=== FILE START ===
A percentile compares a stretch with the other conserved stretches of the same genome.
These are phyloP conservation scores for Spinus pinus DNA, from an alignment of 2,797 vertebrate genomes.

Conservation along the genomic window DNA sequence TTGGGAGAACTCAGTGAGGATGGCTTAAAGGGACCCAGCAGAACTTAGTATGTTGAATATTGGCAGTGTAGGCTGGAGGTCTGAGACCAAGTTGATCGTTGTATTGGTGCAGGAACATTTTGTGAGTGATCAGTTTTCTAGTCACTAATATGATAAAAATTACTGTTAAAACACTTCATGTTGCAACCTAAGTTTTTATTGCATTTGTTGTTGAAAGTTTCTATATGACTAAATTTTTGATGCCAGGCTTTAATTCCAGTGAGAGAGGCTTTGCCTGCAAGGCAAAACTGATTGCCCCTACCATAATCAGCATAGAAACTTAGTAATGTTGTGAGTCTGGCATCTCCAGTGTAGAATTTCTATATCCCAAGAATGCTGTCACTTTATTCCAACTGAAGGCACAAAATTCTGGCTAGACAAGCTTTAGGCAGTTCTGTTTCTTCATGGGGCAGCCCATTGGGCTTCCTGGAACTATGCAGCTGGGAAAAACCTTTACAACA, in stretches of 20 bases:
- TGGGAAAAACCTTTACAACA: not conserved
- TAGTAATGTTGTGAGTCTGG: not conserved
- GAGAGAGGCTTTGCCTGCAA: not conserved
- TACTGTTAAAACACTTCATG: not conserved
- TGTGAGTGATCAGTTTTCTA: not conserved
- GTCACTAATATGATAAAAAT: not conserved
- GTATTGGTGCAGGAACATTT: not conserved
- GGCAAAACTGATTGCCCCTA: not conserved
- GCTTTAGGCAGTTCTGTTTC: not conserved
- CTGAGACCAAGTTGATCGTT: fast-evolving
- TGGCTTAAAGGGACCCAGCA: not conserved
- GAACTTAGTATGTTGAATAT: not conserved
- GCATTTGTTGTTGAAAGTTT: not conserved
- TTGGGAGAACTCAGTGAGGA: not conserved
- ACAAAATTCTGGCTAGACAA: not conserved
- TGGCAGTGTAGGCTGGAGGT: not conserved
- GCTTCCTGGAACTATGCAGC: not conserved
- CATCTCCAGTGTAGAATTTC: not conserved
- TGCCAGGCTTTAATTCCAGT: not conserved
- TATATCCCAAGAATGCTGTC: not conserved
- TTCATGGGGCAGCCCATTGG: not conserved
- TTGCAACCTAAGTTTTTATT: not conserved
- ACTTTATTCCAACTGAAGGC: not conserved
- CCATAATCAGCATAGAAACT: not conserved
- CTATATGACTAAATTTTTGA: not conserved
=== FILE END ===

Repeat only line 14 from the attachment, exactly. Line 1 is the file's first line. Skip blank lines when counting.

- TGGCTTAAAGGGACCCAGCA: not conserved